MORIN, JEAN (latinized JOANNES MORINUS) (1591-1659), French theologian, was born in 1591 at Blois, of Protestant parents. He learned Latin and Greek at Rochelle, and continued his studies at Leiden, subsequently removing to Paris. His conversion to the Roman Church is ascribed to Cardinal du Perron. In 1618 he joined the congregation of the Oratory, and in due course took priest's orders. In 1625 he visited England in the train of Henrietta Maria; in 1640 he was at Rome, on the invitation of Cardinal Barberini, and was received with special favour by Pope Urban VIII. He was, however, soon recalled to Paris by Richelieu, and the rest of his life was spent in incessant literary labour. The Histoire de la delivrance de I'eglise chretienne par I'emp. Constantin, et de la grandeur et souverainetetemporelle donnee a I'eglise romaine par les rois de France (1630) gave great offence at Rome, and a Declaration (1654), directed against faults in the administration of the Oratory, was strictly suppressed. So, too, his great work on penance gave equal offence to the Jesuits and to Port-Royal, and even after his death, in 1659, the polemical vehemence of his Exercitationes biblicae, and the exaggeration of his assertion " apud neotericos Haereticos verba Scripturarum non esse Integra, non superficiem, non folia, nedum sensum, medullam et radicem rationis " long led Protestants to treat his valuable contributions to the history of the Hebrew text as a mere utterance of Popish prejudice.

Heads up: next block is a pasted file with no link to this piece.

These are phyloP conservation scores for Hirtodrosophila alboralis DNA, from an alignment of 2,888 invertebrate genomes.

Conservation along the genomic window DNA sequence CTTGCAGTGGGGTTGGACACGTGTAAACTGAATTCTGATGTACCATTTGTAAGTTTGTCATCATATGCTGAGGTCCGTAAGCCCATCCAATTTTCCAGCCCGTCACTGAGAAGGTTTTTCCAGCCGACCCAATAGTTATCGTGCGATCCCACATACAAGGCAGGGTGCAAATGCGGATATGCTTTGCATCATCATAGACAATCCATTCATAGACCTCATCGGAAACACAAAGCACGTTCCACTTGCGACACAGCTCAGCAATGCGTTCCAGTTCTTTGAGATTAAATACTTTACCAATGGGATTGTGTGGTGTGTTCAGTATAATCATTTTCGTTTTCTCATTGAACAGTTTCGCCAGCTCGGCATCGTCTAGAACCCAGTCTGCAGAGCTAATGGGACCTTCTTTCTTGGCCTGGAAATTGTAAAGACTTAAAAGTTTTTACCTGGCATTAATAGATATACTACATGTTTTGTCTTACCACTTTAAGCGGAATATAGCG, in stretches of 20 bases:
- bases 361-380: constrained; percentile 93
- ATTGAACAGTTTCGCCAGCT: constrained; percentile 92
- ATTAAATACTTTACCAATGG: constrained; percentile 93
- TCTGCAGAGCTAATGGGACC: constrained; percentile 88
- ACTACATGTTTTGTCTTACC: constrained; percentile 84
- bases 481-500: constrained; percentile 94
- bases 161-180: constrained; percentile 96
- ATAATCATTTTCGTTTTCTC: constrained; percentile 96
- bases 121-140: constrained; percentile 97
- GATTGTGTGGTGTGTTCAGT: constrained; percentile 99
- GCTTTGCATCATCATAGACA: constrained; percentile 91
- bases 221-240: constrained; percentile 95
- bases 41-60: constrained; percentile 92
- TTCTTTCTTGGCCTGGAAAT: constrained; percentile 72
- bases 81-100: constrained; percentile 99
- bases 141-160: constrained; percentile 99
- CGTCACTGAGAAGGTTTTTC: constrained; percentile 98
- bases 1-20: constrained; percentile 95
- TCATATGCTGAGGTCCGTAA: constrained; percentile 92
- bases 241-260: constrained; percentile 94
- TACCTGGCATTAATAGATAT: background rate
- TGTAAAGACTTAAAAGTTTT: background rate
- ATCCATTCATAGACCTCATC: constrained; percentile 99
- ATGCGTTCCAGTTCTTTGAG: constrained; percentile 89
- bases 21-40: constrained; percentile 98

Morin was a voluminous and prolix writer on ecclesiastical antiquities. His principal works in this field are Commentarius historicus de disciplina in administratione sacramenti poenitentiae XIII. primis seculis in eccl. occid. et hucusque in orient, observata (1651), and Comm. de sacris ecclesiae ordinationibus secundum antiques et receniiores latinos, graecos, syros et bdbylonios (1655), which expresses those irenical views on the subject of ordination which recommended Morin to Urban VIII. The literary correspondence of Morin appeared in 1682 under the title of Antiquitates ecclesiae orientalis (edited by R. Simon).
Morin's chief fame, however, rests on his biblical and critical worK. By his editio princeps of the Samaritan Pentateuch and Targum, in tne Paris Polyglott, he gave the first impulse in Europe to the study of this dialect, which he acquired without a teacher (framing a grammar for himself) by the study of MSS. then newly brought to Europe. Not unnaturally he formed a very exaggerated view of the value of the Samaritan tradition of the text (Exercitationes in utrumque Samaritanorum Pentaleuchum, 1631). A similar tone of exaggerated depreciation of the Massoretic Hebrew text, coloured by polemical bias against Protestantism, mars his greatest work, the posthumous Exercitationes biblicae^ de hebraeici graecique textus sinceritate (1660), in which, following in the footsteps of Cappellus, but with incomparably greater learning, he brings irrefragable arguments against the then current theory of the absolute integrity of the Hebrew text and the antiquity of the vowel points.
Note - this article incorporates content from Encyclopaedia Britannica, Eleventh Edition, (1910-1911)